Arizona’s recent abortion ruling is ‘dangerous’ and will set women in the state back ‘more than a century – to a time before Arizona was even a state,’ said Saturday morning the White House press secretary, Karine Jean-Pierre.
Jean-Pierre’s comments came a day after a judge lifted a decades-old injunction blocking enforcement of a 1901 Arizona law that bans nearly all abortions. The only exception to this pre-state ban is when the mother’s life is in danger.
On Friday, Pima County Superior Court Judge Kellie Johnson granted a request from state Attorney General Mark Brnovic to lift an injunction that was put in place after the landmark 1973 ruling, Roe v. Wade, who legalized abortion nationwide.
Brnovic asked the court to lift the nearly 50-year-old injunction in July, shortly after the Supreme Court overturned Roe.
Johnson’s decision – which takes effect immediately but is expected to be appealed – means abortion clinics across the state will have to close.
It also means that anyone wishing to have an abortion will have to travel out of state.
“If this ruling is upheld, healthcare providers risk up to five years in prison for fulfilling their duty of care; victims of rape and incest would be forced to bear the children of their attackers; and women with health problems would face serious health risks,” Jean-Pierre said, calling the potential consequences of the decision “catastrophic” and “unacceptable.”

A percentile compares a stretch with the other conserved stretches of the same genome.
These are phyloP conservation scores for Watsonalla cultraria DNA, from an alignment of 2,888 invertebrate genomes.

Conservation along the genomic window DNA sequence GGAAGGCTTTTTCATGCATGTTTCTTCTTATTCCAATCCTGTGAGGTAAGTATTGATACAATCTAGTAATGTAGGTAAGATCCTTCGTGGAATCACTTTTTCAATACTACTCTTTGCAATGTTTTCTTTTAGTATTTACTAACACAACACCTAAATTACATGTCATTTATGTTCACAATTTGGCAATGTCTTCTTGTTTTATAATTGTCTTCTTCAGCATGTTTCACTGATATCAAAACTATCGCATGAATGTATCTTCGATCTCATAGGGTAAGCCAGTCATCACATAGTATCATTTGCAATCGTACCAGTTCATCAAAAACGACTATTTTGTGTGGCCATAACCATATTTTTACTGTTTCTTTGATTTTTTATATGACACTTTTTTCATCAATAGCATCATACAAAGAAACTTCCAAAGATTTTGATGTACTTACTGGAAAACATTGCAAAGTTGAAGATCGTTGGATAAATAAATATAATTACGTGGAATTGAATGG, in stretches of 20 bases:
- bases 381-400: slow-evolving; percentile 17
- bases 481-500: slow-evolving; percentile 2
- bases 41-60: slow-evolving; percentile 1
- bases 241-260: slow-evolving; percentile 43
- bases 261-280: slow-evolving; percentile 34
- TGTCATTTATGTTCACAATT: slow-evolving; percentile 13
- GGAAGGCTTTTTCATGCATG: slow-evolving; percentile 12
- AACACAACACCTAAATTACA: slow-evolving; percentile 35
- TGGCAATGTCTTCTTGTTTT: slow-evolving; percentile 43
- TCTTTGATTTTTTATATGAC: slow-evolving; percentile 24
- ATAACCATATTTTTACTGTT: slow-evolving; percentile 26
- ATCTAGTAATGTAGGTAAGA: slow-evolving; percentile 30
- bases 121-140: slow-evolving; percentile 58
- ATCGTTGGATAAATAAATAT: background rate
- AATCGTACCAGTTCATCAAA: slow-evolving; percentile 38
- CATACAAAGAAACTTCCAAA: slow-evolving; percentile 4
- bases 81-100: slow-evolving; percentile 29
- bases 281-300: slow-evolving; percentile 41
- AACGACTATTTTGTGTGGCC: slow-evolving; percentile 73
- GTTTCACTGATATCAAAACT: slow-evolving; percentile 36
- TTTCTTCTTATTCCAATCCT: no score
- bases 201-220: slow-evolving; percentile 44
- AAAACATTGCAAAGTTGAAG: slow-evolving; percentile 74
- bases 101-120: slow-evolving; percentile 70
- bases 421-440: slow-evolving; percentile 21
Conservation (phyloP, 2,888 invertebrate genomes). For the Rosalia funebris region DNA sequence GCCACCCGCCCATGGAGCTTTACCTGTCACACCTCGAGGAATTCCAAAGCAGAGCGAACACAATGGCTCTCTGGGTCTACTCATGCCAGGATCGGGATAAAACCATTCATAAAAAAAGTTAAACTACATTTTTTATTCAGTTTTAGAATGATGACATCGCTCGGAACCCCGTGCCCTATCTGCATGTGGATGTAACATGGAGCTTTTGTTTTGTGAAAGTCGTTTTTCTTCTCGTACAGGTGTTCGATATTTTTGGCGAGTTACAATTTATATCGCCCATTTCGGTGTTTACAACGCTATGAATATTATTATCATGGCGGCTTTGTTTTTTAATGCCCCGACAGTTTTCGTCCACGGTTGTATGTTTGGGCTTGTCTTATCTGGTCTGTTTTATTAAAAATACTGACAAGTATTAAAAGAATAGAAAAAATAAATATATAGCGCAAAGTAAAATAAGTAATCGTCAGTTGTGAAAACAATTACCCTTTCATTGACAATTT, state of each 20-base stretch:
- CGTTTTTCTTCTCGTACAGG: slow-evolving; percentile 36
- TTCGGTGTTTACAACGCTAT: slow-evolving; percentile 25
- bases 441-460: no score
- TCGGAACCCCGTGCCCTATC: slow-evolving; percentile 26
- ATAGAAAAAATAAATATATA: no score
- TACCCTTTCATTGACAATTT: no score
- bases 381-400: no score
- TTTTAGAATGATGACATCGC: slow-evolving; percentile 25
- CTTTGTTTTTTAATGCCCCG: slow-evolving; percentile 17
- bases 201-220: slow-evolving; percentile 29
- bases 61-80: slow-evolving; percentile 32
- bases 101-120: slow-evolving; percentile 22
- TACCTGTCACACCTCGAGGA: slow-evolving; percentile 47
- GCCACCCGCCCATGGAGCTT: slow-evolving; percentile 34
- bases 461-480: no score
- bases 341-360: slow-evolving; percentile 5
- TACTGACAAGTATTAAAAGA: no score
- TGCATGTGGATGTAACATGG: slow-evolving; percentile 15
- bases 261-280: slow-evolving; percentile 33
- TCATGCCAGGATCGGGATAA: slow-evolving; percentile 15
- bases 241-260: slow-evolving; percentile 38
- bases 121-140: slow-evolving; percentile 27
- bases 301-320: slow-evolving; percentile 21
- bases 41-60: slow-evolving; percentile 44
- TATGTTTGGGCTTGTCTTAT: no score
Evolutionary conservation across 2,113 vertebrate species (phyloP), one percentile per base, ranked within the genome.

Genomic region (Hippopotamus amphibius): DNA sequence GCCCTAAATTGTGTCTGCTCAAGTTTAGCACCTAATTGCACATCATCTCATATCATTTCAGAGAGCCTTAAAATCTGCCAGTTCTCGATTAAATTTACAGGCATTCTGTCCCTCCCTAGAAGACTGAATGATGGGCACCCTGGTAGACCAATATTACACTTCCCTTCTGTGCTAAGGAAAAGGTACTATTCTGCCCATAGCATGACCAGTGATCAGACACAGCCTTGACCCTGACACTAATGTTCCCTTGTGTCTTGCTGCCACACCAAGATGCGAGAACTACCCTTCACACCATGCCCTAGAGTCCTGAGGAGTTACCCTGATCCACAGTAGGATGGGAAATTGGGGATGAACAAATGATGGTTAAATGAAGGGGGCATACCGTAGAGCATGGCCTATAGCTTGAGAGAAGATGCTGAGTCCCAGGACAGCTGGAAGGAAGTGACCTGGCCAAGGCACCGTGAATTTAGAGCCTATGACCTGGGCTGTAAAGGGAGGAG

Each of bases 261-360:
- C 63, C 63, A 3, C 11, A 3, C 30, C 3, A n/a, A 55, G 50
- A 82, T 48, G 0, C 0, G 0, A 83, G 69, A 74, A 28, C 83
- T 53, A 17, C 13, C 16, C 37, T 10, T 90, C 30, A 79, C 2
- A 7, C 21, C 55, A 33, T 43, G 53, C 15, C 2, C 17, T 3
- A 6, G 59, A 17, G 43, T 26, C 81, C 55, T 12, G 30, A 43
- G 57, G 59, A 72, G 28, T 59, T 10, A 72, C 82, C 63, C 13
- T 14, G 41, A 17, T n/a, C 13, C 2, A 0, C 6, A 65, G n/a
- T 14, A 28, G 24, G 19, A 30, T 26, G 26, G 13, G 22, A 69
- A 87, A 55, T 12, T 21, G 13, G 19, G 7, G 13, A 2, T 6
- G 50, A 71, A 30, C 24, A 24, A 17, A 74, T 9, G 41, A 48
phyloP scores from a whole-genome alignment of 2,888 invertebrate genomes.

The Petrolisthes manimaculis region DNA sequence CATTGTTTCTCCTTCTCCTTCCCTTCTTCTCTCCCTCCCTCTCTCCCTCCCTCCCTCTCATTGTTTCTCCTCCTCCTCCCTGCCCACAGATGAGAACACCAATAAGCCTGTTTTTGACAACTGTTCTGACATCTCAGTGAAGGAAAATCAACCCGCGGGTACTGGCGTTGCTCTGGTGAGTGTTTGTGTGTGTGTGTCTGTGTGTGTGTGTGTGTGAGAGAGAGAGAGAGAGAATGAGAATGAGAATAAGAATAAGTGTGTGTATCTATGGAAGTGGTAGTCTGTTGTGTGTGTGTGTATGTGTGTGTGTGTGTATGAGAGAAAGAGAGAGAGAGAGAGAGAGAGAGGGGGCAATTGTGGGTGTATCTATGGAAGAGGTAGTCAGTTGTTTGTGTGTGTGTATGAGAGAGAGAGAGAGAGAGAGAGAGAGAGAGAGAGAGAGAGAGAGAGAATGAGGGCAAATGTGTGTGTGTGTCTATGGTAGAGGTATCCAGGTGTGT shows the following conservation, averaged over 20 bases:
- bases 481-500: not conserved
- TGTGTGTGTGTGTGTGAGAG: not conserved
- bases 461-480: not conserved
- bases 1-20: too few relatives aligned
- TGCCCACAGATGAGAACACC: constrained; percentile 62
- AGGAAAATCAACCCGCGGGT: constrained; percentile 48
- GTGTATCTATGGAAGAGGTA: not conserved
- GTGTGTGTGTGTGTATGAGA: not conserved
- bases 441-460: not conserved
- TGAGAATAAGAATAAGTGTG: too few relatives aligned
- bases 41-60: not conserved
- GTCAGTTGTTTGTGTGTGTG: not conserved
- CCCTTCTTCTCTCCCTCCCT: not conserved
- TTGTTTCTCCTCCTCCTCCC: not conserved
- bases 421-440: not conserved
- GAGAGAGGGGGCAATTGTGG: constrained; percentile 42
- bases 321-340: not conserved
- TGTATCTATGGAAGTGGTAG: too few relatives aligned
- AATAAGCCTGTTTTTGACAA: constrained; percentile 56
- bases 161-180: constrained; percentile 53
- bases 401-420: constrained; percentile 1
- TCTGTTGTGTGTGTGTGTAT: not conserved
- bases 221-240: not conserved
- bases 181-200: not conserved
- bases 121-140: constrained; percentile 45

In a statement released after Friday’s ruling, Brnovich applauded the court for “supporting the will of the legislature and bringing clarity and consistency to this important issue.”
But Alexis McGill Johnson, president and CEO of the Planned Parenthood Federation of America, said the decision was “out of step with the wishes of Arizonans” and “would cruelly force pregnant women from their communities to access the abortion”.
Jean-Pierre Saturday agreed with McGill Johnson, saying the “retrogressive decision” illustrated a “worrying trend across the country of Republican officials at local and national levels determined to disenfranchise women, including through of the senator [Lindsey] Graham’s National Abortion Ban.
Graham, a Republican from South Carolina, introduced a bill in Congress earlier this month that ban abortions after 15 weeks of pregnancy at national scale.
On Friday, President Joe Biden mentioned Graham’s bill at an event in Washington, saying electing two more Democrats to the Senate would allow him to “make Roe the law of the land againand “once again protecting women’s right to choose”.
Biden and Vice President Kamala Harris “will continue to push Congress to codify Roe to protect women’s access to abortion and health care,” Jean-Pierre said.
With dispatch services